Saturday, June 05, 2010

Garrison Keillor column today in the Denver Post print edition (for some reason it's not to be found on, so link is to the same column in the Chicago paper) seems to be giving up any hope of things getting better.

Right next to Keillor in the Post's print edition is David Sirota's column with him complaining that no one is calling for belt tightening today like they used to in the good old days.

Taken together, these two thoughts compound into a bitter pill. Things are bad and they are only going to get worse. Is it any wonder that few people want to subscribe to the newspaper today?

John Wooten and Art Linkletter both died this week. Both were upbeat, wonderful men. Linkletter's most recent book was How to Make the Rest of Your Life the Best of Your Life. He and Wooten certainly did just that, not turning into the grouchy old men like Sirota and Keillor.

Last Sunday for Memorial Day PBS had a wonderful special. The challenges we face today are just as great as those faced in World War II, maybe even bigger. But they are not insoluble. "Whether you think you can, or whether you think you can't, you're right." Abraham Lincoln

Friday, June 04, 2010

 The Bell Curve
Joseph Bell

On the surface, Art Linkletter was a lightweight thinker, working early on with kids who supplied his richest material, then shifting to motivational speaking and finally turning both specialties into highly profitable businesses. That was the limit of my knowledge of him when I was first assigned to do a profile of him for a national magazine. And never had I been more wrong.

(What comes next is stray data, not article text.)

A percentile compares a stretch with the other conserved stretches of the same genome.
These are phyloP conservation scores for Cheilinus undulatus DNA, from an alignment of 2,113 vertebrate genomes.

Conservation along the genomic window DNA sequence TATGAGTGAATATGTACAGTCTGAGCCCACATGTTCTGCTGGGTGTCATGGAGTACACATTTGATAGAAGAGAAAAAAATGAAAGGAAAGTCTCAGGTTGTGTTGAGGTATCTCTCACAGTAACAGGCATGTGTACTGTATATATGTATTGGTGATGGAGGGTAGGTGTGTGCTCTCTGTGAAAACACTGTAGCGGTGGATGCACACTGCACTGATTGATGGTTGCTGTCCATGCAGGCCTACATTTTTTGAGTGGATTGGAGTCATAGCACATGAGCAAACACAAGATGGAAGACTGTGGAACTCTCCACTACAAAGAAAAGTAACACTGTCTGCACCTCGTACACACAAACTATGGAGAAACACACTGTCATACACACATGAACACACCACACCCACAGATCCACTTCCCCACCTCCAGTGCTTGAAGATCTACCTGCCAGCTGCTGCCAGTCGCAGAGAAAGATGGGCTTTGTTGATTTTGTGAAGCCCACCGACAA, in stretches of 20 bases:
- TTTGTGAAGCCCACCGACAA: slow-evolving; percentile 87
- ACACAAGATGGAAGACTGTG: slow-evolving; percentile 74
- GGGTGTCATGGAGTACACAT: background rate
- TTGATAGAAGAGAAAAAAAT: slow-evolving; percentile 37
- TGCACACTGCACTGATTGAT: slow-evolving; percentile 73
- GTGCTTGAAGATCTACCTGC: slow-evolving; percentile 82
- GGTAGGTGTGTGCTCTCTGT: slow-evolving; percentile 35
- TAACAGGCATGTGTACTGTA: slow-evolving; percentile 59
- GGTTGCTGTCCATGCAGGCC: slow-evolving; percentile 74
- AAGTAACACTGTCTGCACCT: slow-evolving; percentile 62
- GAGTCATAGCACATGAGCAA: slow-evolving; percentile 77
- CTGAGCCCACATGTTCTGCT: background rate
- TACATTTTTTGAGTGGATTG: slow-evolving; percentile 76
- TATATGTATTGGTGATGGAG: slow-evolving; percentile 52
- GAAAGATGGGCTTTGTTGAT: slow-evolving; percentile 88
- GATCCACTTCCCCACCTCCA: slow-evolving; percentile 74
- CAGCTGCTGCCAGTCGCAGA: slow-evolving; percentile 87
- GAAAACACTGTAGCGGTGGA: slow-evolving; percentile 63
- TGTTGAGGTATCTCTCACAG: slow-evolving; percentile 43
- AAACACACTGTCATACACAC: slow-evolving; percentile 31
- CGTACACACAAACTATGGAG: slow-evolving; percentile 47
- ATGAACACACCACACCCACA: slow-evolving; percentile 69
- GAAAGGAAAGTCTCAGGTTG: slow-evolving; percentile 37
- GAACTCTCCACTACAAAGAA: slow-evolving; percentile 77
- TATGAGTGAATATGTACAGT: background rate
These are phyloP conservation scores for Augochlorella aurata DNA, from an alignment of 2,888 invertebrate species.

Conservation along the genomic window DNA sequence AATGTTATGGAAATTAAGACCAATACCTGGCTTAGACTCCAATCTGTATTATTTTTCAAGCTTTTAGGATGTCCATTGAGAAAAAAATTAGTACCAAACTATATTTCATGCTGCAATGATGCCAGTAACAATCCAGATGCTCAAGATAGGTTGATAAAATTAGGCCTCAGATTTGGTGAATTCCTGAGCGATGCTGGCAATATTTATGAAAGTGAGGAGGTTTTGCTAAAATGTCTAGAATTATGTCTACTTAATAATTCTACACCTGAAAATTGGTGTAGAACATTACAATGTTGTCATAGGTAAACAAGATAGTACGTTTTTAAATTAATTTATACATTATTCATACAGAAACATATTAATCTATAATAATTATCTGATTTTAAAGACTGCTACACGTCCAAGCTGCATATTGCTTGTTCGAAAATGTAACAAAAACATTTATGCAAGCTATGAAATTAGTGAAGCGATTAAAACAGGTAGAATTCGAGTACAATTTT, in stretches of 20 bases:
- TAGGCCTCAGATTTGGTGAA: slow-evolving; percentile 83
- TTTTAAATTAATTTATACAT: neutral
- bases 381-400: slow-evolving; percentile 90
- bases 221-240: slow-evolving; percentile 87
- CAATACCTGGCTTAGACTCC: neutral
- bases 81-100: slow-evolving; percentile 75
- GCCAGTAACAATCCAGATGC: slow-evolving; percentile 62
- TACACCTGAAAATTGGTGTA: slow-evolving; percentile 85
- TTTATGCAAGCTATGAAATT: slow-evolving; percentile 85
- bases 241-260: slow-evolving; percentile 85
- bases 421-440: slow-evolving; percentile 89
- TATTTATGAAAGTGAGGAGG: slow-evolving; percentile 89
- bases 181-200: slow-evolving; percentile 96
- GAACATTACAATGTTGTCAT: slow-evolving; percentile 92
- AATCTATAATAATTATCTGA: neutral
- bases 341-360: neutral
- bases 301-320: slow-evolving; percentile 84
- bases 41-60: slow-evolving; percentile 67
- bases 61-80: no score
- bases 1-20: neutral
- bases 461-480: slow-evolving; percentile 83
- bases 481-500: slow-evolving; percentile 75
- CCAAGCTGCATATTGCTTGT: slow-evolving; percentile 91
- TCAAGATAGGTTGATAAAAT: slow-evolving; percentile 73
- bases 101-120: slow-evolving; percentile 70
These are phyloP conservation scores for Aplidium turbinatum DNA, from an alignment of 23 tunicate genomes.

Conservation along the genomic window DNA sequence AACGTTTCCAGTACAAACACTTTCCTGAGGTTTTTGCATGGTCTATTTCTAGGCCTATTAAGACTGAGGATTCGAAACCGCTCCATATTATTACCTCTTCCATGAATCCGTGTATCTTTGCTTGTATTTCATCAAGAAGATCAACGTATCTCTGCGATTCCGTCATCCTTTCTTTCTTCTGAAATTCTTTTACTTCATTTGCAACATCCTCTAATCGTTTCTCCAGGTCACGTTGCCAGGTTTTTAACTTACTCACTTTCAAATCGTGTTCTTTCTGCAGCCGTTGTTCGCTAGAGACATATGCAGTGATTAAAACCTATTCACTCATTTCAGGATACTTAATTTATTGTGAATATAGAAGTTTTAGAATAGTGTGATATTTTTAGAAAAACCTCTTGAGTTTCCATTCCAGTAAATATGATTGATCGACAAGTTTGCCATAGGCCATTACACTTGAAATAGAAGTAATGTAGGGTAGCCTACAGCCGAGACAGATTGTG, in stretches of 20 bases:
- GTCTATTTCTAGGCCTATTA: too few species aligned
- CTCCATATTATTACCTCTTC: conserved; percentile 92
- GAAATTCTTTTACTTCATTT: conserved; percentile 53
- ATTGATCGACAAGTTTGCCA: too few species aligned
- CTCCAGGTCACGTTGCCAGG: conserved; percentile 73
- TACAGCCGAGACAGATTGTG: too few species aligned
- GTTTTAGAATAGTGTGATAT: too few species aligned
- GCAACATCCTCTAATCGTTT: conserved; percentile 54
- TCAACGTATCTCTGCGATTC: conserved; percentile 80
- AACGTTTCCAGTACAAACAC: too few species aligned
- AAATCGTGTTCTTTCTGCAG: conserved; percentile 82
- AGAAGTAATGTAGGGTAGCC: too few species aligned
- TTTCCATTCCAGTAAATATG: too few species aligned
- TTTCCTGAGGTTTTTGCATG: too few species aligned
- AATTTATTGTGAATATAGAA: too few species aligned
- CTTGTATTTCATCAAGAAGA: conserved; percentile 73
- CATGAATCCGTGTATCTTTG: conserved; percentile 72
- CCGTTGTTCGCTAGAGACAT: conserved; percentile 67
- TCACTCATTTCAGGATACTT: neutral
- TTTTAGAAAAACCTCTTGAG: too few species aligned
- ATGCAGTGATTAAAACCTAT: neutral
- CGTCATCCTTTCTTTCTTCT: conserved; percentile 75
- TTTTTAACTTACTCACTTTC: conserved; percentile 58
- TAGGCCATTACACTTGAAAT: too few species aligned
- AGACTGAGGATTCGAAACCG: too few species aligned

All of this came back to me when I pulled my Linkletter file and got reacquainted with him. Never far distant from his thinking was the suicide of his 20-year-old daughter, Diane, which he blamed on an LSD flashback frenzy. It set a course for Linkletter, from which he never wavered, to define and attack drug abuse out of knowledge, not emotion. In this process and his subsequent motivational speaking, I never detected a phony word or action.

"The idea of my being old," he once told me, "is the last thing I ever think of. I go to these senior citizen places to comfort people and suddenly realize I'm older than a lot of them. It's all in your attitude. You must set goals no matter how limited they are, and when you get to them, try the next thing. If you were to sit back and look at it coldly and dispassionately, you'd say this is like made work. Not real, so it isn't important. But that's not true as long as it is something to hope for."

So R.I.P., Art Linkletter. You've helped build a myriad of hopes. And you've earned a rest.

Monday, May 31, 2010

John T Wren: It is foolish and wrong to mourn the men who died. Rather we should thank God that such men lived. — General George S. Patton


Why is this expert being ignored? He's ideas have been used in over 700 oil well fires, he's the former head of the petroleum department at the University of OK:

Denver Post reports the Obama administration is OK with just letting it go until August!!! Where is the political will to get the leak stopped now?